The Delicate Art of Reviewing

Elsewhere in this blog I’ve taken a stab at book reviews — both writing a few myself and opining on the reviewing process. I’m returning to the topic today because I’ve recently wrestled with the matter of writing a negative review.

When I became a member of the Smashwords community in 2010, I resolved to contribute a review of every piece of writing I acquired from that source. I also came up with some Rules for Responsible Reviewing, which I think I have adhered to:  1) Always read the entire book before reviewing. 2) Don’t indulge in gratuitous nastiness. 3) Don’t indulge in mindless cheerleading. 4) Hardly ever give five star or one star ratings. Save them for the absolutely wonderful and the truly abysmal.

So what do you do when you get that sinking feeling while reading a book that’s decent but not really good? The best choice might just be — do nothing at all. Stop reading and move on. Otherwise, it’s too easy to point out every fault, creating a torrent of negativity. People do that all the time on Amazon; I actually enjoy reading some of those diatribes. But excessively brutal honesty isn’t very helpful to an author. How would I feel if I read something like that about one of my books?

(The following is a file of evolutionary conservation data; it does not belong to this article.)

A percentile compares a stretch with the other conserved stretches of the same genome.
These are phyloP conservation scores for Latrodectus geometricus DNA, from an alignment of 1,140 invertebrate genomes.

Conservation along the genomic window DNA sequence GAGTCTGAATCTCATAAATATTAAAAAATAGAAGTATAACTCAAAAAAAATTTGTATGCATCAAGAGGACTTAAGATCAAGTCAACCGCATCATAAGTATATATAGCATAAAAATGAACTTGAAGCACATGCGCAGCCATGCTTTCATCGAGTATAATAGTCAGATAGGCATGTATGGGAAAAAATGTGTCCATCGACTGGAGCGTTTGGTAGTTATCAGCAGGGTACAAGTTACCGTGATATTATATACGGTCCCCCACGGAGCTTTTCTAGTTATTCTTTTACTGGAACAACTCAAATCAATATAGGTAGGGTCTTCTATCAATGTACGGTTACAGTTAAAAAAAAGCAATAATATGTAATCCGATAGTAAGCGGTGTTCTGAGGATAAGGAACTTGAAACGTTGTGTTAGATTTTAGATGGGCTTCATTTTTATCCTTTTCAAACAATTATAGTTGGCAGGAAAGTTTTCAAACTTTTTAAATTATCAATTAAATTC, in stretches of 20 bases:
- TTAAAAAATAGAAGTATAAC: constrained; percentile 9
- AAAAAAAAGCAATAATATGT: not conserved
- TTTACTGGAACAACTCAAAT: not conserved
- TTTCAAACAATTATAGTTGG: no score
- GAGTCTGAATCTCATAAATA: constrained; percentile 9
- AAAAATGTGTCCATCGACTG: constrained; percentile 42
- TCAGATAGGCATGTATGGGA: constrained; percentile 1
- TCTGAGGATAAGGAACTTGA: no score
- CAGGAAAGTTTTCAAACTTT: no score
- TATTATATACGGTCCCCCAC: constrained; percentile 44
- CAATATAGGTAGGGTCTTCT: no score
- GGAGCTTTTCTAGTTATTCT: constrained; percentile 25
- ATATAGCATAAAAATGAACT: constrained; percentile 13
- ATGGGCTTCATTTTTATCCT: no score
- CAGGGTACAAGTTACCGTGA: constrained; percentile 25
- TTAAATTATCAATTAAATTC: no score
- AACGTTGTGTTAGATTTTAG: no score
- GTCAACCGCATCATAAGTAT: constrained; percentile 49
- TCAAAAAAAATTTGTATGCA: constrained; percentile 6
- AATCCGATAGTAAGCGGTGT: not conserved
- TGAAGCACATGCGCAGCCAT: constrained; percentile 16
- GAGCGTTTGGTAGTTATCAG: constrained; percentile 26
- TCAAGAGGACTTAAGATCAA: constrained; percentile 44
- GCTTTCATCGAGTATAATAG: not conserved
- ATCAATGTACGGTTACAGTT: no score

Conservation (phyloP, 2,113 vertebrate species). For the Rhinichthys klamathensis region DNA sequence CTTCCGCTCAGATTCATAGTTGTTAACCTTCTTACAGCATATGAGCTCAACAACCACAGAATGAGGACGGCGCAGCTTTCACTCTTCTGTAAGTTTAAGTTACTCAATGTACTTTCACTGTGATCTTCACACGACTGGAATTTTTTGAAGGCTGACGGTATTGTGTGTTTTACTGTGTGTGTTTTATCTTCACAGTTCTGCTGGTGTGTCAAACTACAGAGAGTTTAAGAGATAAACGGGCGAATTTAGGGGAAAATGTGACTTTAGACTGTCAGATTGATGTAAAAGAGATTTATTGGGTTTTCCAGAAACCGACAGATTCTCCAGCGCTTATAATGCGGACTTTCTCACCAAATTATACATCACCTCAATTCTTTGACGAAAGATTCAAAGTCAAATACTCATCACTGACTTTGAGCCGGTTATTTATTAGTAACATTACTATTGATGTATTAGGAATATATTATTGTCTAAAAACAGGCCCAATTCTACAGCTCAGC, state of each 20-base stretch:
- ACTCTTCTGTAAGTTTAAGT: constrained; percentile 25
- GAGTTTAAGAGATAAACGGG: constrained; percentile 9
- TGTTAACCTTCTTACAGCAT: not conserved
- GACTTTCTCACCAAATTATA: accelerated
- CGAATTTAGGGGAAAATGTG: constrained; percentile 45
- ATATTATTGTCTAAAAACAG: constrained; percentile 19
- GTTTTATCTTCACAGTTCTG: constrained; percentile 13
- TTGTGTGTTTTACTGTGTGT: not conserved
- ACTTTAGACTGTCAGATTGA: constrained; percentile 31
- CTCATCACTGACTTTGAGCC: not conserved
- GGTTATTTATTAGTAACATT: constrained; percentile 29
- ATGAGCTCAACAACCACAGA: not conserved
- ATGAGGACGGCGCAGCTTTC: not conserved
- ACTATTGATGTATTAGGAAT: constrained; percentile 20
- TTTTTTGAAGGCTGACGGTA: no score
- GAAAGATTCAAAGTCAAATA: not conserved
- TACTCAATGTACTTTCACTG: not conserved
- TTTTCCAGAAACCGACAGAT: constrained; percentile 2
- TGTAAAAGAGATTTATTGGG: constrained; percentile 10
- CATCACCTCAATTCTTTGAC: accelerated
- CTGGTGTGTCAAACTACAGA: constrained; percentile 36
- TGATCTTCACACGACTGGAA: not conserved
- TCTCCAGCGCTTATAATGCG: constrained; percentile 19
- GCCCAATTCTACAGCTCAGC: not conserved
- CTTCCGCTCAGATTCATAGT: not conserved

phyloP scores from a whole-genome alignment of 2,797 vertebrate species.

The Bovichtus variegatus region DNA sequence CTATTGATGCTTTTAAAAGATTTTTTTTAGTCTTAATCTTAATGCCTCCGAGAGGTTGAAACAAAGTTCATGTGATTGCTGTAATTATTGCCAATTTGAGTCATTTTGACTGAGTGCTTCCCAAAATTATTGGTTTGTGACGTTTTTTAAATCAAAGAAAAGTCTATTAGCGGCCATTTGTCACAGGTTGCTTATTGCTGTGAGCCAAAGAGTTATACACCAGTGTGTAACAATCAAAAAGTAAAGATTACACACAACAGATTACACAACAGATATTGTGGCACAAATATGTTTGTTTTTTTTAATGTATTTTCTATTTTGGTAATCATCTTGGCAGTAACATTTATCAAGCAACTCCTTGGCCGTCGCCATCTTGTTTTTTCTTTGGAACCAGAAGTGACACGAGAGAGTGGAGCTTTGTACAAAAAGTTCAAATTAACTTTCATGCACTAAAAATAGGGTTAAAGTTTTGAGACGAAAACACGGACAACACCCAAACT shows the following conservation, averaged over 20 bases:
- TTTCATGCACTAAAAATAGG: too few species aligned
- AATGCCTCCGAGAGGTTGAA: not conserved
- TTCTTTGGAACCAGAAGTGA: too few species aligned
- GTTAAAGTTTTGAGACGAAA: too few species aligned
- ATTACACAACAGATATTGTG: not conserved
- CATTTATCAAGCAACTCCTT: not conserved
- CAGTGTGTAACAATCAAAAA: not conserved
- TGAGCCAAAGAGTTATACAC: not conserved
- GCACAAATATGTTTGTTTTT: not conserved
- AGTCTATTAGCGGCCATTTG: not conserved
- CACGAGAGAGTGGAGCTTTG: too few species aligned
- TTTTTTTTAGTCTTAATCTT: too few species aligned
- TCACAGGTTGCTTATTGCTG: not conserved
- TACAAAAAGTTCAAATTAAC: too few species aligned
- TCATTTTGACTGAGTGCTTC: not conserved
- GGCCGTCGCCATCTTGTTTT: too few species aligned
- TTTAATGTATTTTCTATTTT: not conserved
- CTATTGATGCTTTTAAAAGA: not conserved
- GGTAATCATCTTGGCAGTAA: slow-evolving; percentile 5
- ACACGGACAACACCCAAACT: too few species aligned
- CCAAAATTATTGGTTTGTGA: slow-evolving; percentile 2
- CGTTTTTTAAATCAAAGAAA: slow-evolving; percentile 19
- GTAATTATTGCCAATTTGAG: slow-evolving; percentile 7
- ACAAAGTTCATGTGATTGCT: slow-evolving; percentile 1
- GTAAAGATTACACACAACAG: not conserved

That’s the difference between reviews written by consumers and those by fellow writers. Because I joined Smashwords in order to publish my own writings, all my reviewing there is done in the spirit of being helpful to other writers, much the same as comments made in a critique group. I belong to several such groups and have witnessed the devastation that can be inflicted by critical comments delivered in an inconsiderate way.

Besides, in this connected world, anything you write may be used against you. Just Google “Greek Seaman.”

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One comment

  1. That is an excellent point. Ever since I decided to self-publish, I’ve been wary about what I post, because if I ever make it to the big-time, people will start Googling me, and I don’t want them to find anything that I’m not proud of.

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